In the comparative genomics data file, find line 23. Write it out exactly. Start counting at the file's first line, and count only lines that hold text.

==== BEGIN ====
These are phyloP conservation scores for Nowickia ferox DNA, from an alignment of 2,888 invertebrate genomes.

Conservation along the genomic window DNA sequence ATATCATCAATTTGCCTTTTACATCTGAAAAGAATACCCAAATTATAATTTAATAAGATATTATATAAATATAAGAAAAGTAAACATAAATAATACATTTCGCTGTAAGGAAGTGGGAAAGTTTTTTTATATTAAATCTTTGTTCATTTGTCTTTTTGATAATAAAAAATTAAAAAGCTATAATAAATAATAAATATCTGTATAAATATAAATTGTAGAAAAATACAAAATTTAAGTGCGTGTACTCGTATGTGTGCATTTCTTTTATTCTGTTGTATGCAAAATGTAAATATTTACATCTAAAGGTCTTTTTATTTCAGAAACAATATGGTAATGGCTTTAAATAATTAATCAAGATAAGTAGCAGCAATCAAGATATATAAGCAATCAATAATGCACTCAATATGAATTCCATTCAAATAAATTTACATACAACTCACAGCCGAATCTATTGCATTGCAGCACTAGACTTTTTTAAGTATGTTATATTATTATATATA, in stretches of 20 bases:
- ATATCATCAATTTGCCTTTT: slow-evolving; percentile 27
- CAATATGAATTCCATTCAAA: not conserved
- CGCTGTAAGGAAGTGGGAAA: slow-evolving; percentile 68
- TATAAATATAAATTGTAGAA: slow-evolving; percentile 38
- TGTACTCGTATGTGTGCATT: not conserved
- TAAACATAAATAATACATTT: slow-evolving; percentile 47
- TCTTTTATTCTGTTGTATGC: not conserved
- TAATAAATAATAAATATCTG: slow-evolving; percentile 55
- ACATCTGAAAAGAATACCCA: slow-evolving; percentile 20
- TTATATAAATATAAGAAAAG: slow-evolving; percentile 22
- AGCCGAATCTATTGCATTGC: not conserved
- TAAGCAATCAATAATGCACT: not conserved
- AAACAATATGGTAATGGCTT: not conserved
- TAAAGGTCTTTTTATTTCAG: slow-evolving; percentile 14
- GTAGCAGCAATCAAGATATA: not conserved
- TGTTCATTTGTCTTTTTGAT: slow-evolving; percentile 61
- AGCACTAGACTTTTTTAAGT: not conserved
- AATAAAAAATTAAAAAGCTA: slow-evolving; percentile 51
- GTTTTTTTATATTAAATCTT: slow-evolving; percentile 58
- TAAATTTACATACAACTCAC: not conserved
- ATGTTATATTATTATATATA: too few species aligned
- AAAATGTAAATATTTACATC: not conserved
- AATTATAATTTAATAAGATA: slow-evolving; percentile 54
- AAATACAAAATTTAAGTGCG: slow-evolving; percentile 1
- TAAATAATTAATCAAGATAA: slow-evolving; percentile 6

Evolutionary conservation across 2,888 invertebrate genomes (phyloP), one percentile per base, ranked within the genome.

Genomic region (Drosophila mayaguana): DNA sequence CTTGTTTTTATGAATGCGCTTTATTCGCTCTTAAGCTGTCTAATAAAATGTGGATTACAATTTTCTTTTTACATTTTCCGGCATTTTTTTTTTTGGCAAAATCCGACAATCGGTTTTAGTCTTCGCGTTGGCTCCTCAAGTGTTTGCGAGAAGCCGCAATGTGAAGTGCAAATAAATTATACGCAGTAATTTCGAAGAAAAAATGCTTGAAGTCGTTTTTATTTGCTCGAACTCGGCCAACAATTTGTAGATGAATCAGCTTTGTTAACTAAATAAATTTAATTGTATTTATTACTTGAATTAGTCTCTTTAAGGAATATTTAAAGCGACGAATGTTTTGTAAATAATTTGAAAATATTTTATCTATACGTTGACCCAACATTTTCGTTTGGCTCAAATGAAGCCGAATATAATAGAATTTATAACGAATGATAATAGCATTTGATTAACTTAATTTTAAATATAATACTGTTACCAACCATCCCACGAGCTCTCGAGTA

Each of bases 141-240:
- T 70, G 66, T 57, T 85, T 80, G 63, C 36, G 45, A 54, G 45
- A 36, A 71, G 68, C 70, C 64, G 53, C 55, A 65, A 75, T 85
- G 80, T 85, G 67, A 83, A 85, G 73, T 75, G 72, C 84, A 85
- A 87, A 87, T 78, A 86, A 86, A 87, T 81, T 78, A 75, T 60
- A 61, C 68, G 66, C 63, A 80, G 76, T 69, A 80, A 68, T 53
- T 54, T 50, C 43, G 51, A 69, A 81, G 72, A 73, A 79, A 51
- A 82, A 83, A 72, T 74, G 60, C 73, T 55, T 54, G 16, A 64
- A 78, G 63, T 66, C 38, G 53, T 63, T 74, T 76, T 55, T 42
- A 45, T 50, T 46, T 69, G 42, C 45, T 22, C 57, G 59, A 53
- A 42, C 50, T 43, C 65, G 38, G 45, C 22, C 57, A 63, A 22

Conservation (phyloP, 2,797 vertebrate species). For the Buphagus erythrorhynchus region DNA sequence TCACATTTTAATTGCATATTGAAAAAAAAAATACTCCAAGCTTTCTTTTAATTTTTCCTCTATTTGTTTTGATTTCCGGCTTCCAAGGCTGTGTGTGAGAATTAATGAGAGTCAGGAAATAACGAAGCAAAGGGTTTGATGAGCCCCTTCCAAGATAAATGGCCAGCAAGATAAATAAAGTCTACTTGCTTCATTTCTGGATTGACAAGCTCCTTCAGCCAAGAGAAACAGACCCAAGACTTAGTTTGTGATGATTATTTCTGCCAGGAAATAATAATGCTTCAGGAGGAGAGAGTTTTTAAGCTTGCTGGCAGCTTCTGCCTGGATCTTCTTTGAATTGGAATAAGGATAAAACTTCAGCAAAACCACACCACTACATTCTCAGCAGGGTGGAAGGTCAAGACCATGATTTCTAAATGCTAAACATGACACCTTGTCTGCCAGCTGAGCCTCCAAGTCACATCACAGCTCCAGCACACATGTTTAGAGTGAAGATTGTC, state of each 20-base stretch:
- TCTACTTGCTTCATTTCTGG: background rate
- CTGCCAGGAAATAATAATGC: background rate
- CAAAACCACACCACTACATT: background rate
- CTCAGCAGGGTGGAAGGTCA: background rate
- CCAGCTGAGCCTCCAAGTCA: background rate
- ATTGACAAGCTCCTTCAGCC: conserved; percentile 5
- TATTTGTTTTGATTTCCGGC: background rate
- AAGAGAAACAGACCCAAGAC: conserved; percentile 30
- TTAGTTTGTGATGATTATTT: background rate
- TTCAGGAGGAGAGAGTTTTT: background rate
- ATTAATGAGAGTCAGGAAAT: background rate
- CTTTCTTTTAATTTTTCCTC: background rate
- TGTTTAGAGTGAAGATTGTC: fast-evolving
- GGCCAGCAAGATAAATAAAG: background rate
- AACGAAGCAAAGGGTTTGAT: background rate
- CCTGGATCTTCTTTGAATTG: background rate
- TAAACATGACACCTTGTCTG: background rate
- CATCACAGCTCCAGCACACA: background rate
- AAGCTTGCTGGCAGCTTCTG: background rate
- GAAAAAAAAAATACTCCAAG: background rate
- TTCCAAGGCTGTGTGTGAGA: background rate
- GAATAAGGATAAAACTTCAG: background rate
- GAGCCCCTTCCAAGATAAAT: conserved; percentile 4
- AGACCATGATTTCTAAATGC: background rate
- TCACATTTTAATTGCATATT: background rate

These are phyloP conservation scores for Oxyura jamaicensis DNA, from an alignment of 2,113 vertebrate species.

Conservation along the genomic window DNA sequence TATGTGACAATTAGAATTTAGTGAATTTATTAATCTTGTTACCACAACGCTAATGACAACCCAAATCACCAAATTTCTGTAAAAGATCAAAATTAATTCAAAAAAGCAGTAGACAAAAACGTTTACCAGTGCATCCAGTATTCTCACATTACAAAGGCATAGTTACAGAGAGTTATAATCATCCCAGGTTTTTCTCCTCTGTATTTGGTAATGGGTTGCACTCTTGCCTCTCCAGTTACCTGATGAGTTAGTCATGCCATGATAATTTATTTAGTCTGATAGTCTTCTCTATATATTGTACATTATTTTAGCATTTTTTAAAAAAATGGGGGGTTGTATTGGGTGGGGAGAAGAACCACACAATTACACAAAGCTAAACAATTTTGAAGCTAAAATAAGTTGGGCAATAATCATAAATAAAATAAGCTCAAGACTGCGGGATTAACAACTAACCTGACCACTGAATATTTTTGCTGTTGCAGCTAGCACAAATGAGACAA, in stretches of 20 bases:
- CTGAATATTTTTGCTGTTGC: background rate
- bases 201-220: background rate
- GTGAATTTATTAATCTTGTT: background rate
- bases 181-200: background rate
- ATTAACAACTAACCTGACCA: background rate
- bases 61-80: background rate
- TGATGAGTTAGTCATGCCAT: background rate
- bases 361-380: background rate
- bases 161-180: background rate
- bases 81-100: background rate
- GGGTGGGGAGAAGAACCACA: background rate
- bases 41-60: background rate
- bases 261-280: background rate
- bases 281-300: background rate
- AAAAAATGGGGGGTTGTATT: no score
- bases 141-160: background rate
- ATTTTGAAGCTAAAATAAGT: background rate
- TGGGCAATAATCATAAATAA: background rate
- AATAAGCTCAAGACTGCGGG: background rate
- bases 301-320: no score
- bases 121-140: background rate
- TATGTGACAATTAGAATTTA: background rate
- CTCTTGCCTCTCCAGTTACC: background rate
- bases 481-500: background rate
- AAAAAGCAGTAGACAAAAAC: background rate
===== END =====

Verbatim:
- ATGTTATATTATTATATATA: too few species aligned